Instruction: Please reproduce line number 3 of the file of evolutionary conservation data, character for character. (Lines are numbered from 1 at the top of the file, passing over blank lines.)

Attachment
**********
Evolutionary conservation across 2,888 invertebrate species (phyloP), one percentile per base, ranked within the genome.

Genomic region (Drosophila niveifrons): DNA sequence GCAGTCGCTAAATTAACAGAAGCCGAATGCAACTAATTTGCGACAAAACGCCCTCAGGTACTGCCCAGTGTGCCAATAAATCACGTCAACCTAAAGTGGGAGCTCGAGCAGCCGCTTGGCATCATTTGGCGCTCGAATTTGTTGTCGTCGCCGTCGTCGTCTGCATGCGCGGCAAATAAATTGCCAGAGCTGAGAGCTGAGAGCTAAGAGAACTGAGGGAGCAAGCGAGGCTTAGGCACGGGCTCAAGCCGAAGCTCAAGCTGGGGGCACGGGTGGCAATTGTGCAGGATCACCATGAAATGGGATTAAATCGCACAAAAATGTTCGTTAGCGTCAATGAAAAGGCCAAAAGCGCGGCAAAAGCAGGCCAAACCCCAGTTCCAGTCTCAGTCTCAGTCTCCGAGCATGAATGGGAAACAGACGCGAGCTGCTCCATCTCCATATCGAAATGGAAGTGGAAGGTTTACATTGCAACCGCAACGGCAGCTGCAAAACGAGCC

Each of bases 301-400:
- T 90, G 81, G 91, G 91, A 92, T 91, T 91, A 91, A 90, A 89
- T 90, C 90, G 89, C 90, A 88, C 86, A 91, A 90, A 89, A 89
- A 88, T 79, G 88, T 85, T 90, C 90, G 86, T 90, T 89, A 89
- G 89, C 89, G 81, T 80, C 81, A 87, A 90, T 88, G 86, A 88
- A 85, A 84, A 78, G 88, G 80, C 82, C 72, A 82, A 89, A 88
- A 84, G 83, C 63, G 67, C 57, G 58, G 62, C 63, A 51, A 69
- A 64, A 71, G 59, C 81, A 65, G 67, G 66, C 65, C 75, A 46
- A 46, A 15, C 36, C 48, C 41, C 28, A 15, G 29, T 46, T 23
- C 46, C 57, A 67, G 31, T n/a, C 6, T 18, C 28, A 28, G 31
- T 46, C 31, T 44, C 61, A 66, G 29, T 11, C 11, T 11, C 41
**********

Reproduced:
Each of bases 301-400: